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1 Elements of Drama. 2 TODAY YOU WILL: Learn vocabulary to use in discussing drama Learn to recognize the elements of drama Learn strategies for reading.

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Presentation on theme: "1 Elements of Drama. 2 TODAY YOU WILL: Learn vocabulary to use in discussing drama Learn to recognize the elements of drama Learn strategies for reading."— Presentation transcript:

1 1 Elements of Drama

2 2 TODAY YOU WILL: Learn vocabulary to use in discussing drama Learn to recognize the elements of drama Learn strategies for reading drama

3 3 DRAMA : PLAY Drama is a form of literature that is performed for an audience, either on stage or before a camera.

4 4 Comparison of Drama and Fiction Similarities: It tells a story with characters, plot, and setting. Differences: It is written to be performed in front of an audience. Dramas are written in a special form called a script, in which lines are written out for the characters to speak.

5 5 PARTS OF THE SCRIPT Cast of Characters: is a list of characters that often has a short description appearing next to a characters name Dialogue: is the conversation between characters. Both the plot of the play and the characters personalities are revealed through dialogue.

6 TV shows ARE WRITTEN IN A FORM CALLED A TELEPLAY.

7 7 Produce Man: How many peaches for you today, Mrs. Werthan? Daisy: Three, thank you. Produce Man: Youre not gonna be gettin any better ones the rest of the summer. Lemme give you a few more.

8 8 Stage Direction: instructions for the director, the performers, and the stage crew. These are printed in italics or are enclosed in parentheses. Many stage directions tell the actors how to speak or move. They also describe the scenery – all the decorations on the stage that help create the setting. Props, the objects that actors need during the play, are also described in the stage directions.

9 9 (Boolie goes into the pantry, where Daisy is transferring pickles from a large crock into jars.) Daisy (off camera): No! Miriam: Dont worry, sugar. Ill come after for temple tomorrow. (Idella enters with dishes of ice cream)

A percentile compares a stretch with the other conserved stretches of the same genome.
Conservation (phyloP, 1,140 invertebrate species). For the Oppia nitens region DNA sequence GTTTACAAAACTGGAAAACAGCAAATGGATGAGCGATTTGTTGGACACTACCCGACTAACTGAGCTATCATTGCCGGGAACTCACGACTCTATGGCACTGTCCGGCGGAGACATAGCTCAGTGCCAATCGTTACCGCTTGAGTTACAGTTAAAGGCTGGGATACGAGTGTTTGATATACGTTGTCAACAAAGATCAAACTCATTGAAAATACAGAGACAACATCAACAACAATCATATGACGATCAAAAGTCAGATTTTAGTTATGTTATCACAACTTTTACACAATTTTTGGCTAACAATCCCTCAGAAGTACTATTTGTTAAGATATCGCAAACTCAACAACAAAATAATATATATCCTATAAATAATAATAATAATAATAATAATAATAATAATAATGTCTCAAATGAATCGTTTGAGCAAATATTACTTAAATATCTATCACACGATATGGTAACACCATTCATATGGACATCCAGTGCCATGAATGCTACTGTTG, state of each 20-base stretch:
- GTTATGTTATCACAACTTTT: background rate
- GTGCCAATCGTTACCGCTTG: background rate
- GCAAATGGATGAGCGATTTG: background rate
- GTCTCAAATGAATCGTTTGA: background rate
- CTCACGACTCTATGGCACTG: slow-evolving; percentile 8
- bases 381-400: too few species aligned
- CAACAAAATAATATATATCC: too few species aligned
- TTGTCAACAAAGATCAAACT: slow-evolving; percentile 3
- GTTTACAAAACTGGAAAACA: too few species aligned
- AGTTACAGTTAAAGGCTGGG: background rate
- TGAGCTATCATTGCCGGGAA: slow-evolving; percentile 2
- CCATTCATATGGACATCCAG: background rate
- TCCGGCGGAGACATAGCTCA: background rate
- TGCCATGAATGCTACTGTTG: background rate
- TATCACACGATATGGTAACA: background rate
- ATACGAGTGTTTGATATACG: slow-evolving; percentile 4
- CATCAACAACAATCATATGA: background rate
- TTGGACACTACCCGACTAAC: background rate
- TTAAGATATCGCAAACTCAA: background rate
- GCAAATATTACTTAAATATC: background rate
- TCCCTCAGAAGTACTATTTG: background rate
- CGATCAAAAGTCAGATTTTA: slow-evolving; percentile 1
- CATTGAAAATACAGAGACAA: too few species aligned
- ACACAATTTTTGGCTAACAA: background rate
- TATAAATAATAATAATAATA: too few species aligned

10 10 Acts and Scenes The action of the play is divided into scenes. A scene changes whenever the setting changes. Sometimes scenes are grouped into acts. In a movie or television script, the scenes are not usually labeled by number. In a TV drama, a commercial break often comes between scenes. In a stage play, the lights dim, the curtain closes, or music plays while the props are changed.

11 11 FRONT HALL. (Daisy puts on her hat and gathers her gloves and purse.) BACKYARD. ( Daisy is backing her car out of the garage. It suddenly shoots backward and stops, hanging over the edge of the neighbors stone wall. Daisy gets out and slams the door, and the car drops into the neighbors garden.)

12 12 Strategies for Reading Drama 1. Read the play silently. You need to know the entire plot and understand the characters before you read it aloud. 2. Figure out what is happening. Be patient. Read several pages to understand what is happening.

13 13 3. Read stage directions carefully. When you read drama, you must imagine the action and the scenery. If you skip the stage directions, you miss some important information. 4. Get to know the characters. Dialogue is how you get to know the characters. Analyze the characters words carefully and try to discover the meaning behind the words.

14 14 5. Keep track of the plot. The plot of the drama centers on a main conflict that the characters try to resolve. Look for the conflict, watch for the action to build to a climax, and evaluate how the conflict is resolved.

15 15 6. Read the play aloud. When a drama is performed, it becomes almost like real life. You bring your own interpretation of the character to the role. Let yourself become the character. React to the other characters in the story.


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